How safe are children online? It’s a cause of some anxiety for many parents, especially now, when it seems like everything we do hinges on the ability to access the internet.
The majority of us understand that websites, apps, etc. collate our data, and we adjust our privacy and cookie settings to reflect what we are comfortable sharing.
But of course, while teeny tots are often on a tablet or iPad by the age of one, this digital world was not made for kids. Children need appropriate support to ensure that their digital experience is as safe as their real world experience.
Who’s responsible for child internet safety?
At home, the onus is on parents to police data use, apply parental controls and set limits to prevent exposure to harmful material.
Education provision has also increasingly been enhanced by online services, and many of us will be aware of schools’ efforts to increase child internet safety awareness; think Green Cross Code for online.
But where are the speed bumps, the pelican crossings, the lollipop men and women? In other words, are there sufficient safeguards on the internet for children, and what are digital services doing to help?
The new Children’s Code
On 2 September the Information Commissioner’s Office (ICO) announced the arrival of the new Children’s Code (or Age Appropriate Design Code).
It addresses how data protection safeguards should be designed into online services so that they are age appropriate. It aims to make sure that online apps, games and other products ensure the security and privacy of children up to age 18.
Elizabeth Denham, Information Commissioner, says: “This code makes it clear that kids are not like adults online and their data needs greater protections. We want children to be online, learning and playing and experiencing the world, but with the right protections in place.”
Organisations now have until 2 September 2021 to comply and put children’s privacy at the heart of their design.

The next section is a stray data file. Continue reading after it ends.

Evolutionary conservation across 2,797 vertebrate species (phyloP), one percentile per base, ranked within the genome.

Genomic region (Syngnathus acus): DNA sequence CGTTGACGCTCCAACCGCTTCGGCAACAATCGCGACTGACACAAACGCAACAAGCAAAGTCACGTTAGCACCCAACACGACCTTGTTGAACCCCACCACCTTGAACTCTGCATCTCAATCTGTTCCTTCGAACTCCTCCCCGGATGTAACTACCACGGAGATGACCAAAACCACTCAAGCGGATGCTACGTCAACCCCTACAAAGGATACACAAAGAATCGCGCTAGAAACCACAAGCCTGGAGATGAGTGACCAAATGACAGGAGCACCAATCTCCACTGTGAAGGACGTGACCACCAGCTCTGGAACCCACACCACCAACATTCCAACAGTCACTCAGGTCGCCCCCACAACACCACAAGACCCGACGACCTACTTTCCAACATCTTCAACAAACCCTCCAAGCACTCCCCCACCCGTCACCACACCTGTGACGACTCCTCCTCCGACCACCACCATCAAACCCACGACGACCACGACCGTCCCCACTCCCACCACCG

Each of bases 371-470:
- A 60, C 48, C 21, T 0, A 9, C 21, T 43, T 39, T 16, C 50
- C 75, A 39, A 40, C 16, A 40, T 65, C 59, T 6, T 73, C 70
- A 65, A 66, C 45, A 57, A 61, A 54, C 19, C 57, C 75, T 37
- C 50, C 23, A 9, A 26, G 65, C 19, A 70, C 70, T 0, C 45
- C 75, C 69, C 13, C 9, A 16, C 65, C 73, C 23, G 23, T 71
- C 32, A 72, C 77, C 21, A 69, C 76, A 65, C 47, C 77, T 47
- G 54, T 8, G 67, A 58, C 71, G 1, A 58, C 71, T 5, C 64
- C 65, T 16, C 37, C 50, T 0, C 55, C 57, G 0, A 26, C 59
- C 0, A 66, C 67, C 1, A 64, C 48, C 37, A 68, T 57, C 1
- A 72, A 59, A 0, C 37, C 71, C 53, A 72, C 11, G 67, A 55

How does it work?
The ICO highlights how the internet has not been designed for children. That’s why the code breaks new ground, as it is regulatory guidance focused on a ‘by design approach’.
Applying the code means that the different needs of children, at different ages and stages of development, should be at the heart of how organisations design their digital experiences.
The code sets out 15 standards for designers of online services and products and how they should comply with data protection law.
The code will require digital services to automatically provide children with a built-in baseline of data protection whenever they download a new app, game or visit a website. For example:
- high privacy settings need to be provided by default
- geolocation privacy settings should be switched off by default
- nudge techniques should not be used to encourage children to activate options that mean they turn off privacy protections
Is your business affected?
The code is risk based and therefore will not affect all organisations in the same way. Businesses that design, develop or provide online services like apps; connected toys; social media platforms; online games; educational websites; or streaming services that use, analyse and profile children’s data, will likely have to do more to comply.
The ICO says that: “Organisations should conform to the code and demonstrate that their services use children’s data fairly and in compliance with data protection law.”
Will the internet ever be childproof? Nobody is claiming the new code to be a child internet safety catch-all, but it is a positive step in the right direction.
Remote learning has been just as important for children as remote working has been for adults throughout COVID-19. The last few months have amplified how important digital services are and that is set to continue for good.
So if you think your business might be affected by the code, it’s best to review your practices during the transition period and get ready for the new rules being enforced from next September.
For more help and advice, contact Alex Craig on 0191 211 7911 or email email@example.com